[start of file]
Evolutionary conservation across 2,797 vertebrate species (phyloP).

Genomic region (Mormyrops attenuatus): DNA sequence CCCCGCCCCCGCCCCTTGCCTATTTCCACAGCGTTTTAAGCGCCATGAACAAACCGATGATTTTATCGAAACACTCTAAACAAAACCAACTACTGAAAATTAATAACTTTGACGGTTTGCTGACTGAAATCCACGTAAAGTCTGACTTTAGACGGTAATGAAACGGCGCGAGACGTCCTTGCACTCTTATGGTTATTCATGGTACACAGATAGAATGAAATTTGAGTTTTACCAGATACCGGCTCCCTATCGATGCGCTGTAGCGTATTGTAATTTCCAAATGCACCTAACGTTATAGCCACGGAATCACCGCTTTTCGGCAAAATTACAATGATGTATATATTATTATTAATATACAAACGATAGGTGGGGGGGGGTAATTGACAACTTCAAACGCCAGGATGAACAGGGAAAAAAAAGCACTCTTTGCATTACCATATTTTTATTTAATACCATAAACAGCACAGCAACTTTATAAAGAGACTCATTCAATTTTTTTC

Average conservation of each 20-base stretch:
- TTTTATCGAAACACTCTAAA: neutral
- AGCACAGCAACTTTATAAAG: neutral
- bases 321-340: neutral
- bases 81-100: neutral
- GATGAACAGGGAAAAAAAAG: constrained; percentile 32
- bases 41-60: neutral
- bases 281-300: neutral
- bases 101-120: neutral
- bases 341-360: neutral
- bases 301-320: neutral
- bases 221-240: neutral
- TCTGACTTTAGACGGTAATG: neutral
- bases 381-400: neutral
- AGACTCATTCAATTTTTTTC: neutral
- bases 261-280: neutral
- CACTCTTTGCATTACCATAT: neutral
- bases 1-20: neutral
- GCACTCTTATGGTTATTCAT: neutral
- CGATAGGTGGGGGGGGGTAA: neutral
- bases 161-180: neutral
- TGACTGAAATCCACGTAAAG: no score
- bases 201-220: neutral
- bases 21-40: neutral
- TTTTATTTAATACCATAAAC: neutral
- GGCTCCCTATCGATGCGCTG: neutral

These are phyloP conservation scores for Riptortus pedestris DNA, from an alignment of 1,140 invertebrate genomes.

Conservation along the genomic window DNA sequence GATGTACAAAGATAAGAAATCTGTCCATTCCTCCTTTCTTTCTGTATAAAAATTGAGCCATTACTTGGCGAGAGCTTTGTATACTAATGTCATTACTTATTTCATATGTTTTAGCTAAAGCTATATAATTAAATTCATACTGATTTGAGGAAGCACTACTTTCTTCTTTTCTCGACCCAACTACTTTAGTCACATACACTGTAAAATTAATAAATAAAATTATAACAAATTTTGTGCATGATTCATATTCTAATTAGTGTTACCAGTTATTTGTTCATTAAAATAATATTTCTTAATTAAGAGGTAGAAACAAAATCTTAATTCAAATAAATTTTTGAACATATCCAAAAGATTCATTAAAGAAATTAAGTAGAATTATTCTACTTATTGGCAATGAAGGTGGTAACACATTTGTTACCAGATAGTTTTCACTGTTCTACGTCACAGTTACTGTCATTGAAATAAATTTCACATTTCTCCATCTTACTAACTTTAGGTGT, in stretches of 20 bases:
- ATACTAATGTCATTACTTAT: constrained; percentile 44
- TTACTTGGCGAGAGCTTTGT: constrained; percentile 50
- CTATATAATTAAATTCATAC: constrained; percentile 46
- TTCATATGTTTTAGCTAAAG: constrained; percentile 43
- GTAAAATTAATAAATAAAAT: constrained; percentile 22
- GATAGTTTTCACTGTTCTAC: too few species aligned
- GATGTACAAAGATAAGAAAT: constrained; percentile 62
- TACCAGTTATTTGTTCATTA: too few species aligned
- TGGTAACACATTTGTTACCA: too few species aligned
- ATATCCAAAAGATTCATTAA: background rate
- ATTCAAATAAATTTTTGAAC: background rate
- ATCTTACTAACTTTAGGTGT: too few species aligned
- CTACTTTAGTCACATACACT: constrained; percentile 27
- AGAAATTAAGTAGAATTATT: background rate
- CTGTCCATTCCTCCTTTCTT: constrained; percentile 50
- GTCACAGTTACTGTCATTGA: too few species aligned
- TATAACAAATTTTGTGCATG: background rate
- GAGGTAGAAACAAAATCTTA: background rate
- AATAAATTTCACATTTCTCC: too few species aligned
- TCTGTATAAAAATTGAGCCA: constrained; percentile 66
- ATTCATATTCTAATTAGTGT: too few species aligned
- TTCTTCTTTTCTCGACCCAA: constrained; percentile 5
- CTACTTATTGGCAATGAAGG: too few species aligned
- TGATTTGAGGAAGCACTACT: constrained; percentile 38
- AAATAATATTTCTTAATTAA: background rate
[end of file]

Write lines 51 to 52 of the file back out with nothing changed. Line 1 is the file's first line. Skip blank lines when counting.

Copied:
- ATTCATATTCTAATTAGTGT: too few species aligned
- TTCTTCTTTTCTCGACCCAA: constrained; percentile 5